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Coronavirus Explainers

Coronavirus Explainer: What Are Adverse Events Post COVID-19 Immunisation

India kick-started the Vaccination drive against COVID-19 from January 16 and till January 17, the country had immunised approximately 2.24 lakh people

Coronavirus Explainer: What Are Adverse Events Post COVID-19 Immunisation
  • India’s vaccination drive against COVID started from January 16
  • During the weekend drive, India immunised 2.24 lakh people
  • 447 suffered adverse event following immunisation: Health Ministry

New Delhi: On Saturday (January 16), India launched COVID-19 vaccination drive, a process to immunise 1.3 billion people in the country, which according to the government is being called as the largest vaccination programme. On day 1 of the drive, 1.91 lakh people were administered the shots with over 3,000 sites active across India, the government says it is the highest any country has achieved in the world so far. Over 17,000 people were vaccinated across 553 sites in six states on Day 2 of India’s coronavirus vaccination drive, taking the number who had received at least one shot to around 2.24 lakh, according to the Health Ministry. Of the people who have been vaccinated, 447 suffered adverse event following immunisation (AEFI) in India, according to the data released by Health Ministry of India on Sunday (January 17).

Also Read: “Vaccine for COVID Heroes First,” Says PM Modi At Launch of Coronavirus Vaccination Drive

What Is AEFI or Adverse Event Following Immunisation?

World Health Organisation defines Adverse Event Following Immunization as any untoward medical occurrence which follows immunization and which does not necessarily have a causal relationship with the usage of the vaccine. WHO says, “if it is not rapidly and effectively dealt with, it can undermine confidence in a vaccine and ultimately have dramatic consequences for immunization coverage and disease incidence.”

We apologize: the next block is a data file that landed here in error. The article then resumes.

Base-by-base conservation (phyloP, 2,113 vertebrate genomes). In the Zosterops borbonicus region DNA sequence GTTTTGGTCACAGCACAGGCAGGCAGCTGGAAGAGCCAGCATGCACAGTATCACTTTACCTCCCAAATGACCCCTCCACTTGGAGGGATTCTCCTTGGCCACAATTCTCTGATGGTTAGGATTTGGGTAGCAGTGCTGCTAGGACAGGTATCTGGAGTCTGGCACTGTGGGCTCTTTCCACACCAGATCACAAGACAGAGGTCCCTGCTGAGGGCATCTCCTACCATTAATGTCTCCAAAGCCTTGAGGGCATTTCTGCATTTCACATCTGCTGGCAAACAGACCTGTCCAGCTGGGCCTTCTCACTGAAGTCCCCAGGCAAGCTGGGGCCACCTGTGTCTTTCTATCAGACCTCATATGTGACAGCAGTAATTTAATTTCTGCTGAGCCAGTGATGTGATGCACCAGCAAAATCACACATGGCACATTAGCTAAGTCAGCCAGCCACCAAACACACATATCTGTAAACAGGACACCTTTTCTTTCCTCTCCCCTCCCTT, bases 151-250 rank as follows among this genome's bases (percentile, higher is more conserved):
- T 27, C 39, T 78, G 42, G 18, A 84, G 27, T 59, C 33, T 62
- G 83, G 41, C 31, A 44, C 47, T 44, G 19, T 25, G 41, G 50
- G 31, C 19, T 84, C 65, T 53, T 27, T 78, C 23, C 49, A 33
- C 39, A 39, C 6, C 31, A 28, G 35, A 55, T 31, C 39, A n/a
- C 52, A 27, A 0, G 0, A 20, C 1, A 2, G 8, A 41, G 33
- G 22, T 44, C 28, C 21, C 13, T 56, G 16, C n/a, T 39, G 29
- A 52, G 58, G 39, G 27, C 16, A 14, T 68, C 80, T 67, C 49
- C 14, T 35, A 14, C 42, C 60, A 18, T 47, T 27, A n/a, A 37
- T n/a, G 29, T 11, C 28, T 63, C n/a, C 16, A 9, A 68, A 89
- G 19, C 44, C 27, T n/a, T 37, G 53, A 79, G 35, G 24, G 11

Also Read: Exclusive: Serum Institute’s Adar Poonawalla Explains How Vaccines Are Being Manufactured From The Facility

Classification Of Adverse Event Following Immunisation

Adverse reactions to a vaccine are broadly categorised based on their cause, severity, and frequency. The categories based on severity and frequency are:

a. Common minor reactions: This is basically defined as an event that is not serious and does not pose a potential risk to the health of the recipient. However, even non-serious AEFIs should also be carefully monitored because they may signal a potentially larger problem with the vaccine or vaccination or have an impact on the vaccination acceptability, in general
b. Serious and severe vaccine reactions: An event that results in death, is life-threatening, requires in-patient hospitalisation or prolongation of existing hospitalisation, results in persistent or significant disability/incapacity, or is a congenital anomaly/birth defect. Any medical event that requires intervention to prevent one of the outcomes above may also be considered as serious
c. Cause-specific reactions: Vaccine product-related reaction and vaccine quality defect-related reaction

Also Read: India’s Coronavirus Vaccination Drive: Union Health Minister Dispel Myths Surrounding COVID-19 Vaccine

A Look At How India Has Prepared Itself For Managing Adverse Event Following Immunisation

The government of India had already kept the adverse events post-immunisation in mind and had established protocols for the management of adverse reactions – minor, severe or serious – to the coronavirus vaccine.